Maine’s Ballot Initiatives

The following six questions will appear on Maine’s ballots this fall:

Question 1 Marijuana Legalizes, regulates, and taxes marijuana as an agricultural product
Question 2 Education Establishes a 3 percent tax on household income over $200,000
Question 3 Firearms Requires specific background checks for gun sales and transfers
Question 4 Minimum Wage Increases minimum wage to $12 per hour by 2020
Question 5 Elections Establishes statewide ranked-choice voting
Question 6 Bonds Issues $100 million in bonds for transportation projects

Here’s how I stand at the moment, and why. Opinion subject to change based on additional data.

Question 1: Marijuana: Legalizes, regulates, and taxes marijuana as an agricultural product
Prospective vote: Yes
Reasoning: The war on drugs has clearly failed. While I believe that human beings would be generally better off if they used no mood-altering substances, the social costs of legalization vs. prohibition and enforcement of marijuana specifically must be weighed. FBI data shows that of the roughly 700,000 arrests for marijuana-related charges in 2014, about 90 percent were for possession only, and while an arrest does not always lead to jail time, these arrests can have radiating consequences. Alcohol leads to far more societal costs in terms of violence, abuse, and other anti-social behaviors, and we saw how well the Eighteenth Amendment worked. What is needed is legalization and control in the same way alcohol is legal and controlled, taking revenue out of the hands of the cartels and crime syndicates. This would also clear the way for the legalization of industrial hemp, an astonishingly useful product which has vanishingly small quantities of THC (less than the amount of alcohol in NA beers, for example) but which has been lumped together with cannabis by government regulators out of fear and/or ignorance.

Question 2: Education: Establishes a 3 percent tax on household income over $200,000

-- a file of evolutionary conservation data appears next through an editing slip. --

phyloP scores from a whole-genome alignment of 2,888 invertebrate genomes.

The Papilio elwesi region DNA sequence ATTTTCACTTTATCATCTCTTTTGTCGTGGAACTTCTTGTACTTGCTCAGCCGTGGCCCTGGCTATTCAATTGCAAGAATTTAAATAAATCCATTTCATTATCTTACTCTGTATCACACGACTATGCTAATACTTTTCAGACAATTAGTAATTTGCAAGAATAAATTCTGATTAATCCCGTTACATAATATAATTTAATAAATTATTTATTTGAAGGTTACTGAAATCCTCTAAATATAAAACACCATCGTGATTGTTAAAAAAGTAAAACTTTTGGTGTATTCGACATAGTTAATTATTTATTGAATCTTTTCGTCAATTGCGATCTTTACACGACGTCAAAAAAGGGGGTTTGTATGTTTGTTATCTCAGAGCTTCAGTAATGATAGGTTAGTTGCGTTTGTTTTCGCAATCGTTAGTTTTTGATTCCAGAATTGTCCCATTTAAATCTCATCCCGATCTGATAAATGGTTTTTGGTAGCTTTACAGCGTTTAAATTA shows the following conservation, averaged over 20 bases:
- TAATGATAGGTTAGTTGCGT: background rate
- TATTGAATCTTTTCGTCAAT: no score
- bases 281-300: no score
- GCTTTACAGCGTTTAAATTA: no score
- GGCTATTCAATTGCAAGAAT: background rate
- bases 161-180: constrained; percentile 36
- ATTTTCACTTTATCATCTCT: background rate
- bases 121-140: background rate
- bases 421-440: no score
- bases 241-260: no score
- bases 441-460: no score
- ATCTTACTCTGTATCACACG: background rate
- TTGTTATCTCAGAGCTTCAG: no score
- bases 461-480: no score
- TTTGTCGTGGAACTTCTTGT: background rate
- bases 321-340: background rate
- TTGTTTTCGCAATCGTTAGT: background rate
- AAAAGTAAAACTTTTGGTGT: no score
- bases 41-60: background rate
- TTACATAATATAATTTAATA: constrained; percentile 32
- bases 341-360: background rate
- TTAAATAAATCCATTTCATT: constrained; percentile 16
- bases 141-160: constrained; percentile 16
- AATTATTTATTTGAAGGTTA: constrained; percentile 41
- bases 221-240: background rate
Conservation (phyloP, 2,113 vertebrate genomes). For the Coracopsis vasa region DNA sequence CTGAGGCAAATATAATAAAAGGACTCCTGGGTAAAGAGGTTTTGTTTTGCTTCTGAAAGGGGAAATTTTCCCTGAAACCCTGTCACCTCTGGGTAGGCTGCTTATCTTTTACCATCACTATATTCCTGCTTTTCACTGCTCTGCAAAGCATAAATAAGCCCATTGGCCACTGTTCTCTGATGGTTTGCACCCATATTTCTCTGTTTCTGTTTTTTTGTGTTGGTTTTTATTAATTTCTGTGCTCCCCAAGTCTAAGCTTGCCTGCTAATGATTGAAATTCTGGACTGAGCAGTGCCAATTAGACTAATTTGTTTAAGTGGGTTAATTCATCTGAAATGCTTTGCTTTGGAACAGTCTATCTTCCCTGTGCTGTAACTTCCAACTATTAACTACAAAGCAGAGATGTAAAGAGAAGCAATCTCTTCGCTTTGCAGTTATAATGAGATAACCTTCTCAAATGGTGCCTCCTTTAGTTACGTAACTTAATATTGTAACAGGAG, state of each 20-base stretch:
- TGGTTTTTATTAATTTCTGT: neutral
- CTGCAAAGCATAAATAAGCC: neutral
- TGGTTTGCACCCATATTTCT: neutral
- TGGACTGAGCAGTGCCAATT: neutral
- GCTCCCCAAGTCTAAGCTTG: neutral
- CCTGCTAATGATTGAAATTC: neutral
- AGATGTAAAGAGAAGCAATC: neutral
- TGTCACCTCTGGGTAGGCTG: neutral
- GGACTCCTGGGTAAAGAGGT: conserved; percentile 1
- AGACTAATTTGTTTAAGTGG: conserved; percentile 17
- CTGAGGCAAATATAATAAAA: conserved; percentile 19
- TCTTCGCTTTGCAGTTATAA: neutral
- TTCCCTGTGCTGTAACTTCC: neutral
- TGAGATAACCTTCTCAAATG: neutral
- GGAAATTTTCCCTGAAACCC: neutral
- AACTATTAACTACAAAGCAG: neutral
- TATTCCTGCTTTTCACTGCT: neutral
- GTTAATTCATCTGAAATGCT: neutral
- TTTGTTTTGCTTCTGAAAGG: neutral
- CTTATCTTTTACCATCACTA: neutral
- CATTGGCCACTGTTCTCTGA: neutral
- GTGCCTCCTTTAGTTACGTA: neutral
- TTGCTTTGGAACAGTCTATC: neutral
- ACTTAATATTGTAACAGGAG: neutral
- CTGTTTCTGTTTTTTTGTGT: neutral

Prospective vote: Yes
Reasoning: 1) Funding education is good. Schools are generally underfunded and teachers generally underpaid. This initiative would require a 3% surcharge on portions of income over $200,000, meaning if you earned $280,000 in a given year, you’d see your taxes go up by $2,400. If I had an income like that, I’d gladly pay double that as a surcharge and think I was getting off easy. 2) Anything Paul LePage opposes is most likely a good idea.

Question 3: Firearms: Requires specific background checks for gun sales and transfers
Prospective vote: Yes
Reasoning: This is a hot-button issue in Maine, where concealed carry doesn’t even require a permit. Lots of “yee-haw ‘Murica” sentiment up here. Don’t get me wrong, I’m a fervent 2nd Amendment supporter, and I won’t support any effort by any candidate to “come get your guns.” But I’m also a fervent supporter of common sense. The right to drive a car isn’t enshrined in the Constitution, but in order to drive a car, the following things have to happen:

  1. Driver must be of age, have operator training and be licensed
  2. Vehicle needs to be registered, inspected, taxed, and insured. Every vehicle, every year.

Once these requirements are met, you can own as many vehicles as you want. Why firearms should be exempt from the same type of safety-oriented requirements simply makes no sense.

Question 4: Minimum Wage: Increases minimum wage to $12 per hour by 2020
Prospective vote: Yes
Reasoning: I support this because we probably won’t get anything better through legislation in the near future, but I feel that it doesn’t go far enough. $15.00 would be better. And it’s being phased in too slowly. To have a minimum wage that people can’t live on is unconscionable, particularly when so many families are trying to get by on two wage-earners at this level.

Question 5: Elections: Establishes statewide ranked-choice voting
Prospective vote: Yes
Reasoning: From the League of Women Voters:

  • RCV allows voters to vote for their favorite candidate without fear of helping elect their least favorite candidate. It minimizes strategic voting and eliminates the spoiler effect.
  • RCV is most likely to elect a candidate with broad appeal. It ensures that winners enjoy majority support when matched against their top opponents.
  • RCV encourages candidates to run with new ideas and dissenting opinions.
  • It promotes civility in campaigns and encourages winning candidates to reach out to more people, reducing negative attacks.
  • Unlike traditional runoff elections, it accomplishes these goals in a single election. Traditional run-offs require candidates to raise much more money and are much prone to negative attacks ads.

Question 6: Bonds: Issues $100 million in bonds for transportation projects
Prospective vote: Undecided
Reasoning: Economic issues are complex. Clearly America’s transportation infrastructure is crumbling, and woefully underfunded. Maine’s roads are in poor shape, in part because of harsh winter weather. The bond has a lot of support; Mark W. Anderson, an economist and a writer for the Bangor Daily News, calls for an increase in fuel tax to more fairly distribute cost to heavy users of roads. I need to think about this one some more, and it’s not easy for a Wolf of Very Little Brain to get his head around things like this.

The Old Wolf has spoken.

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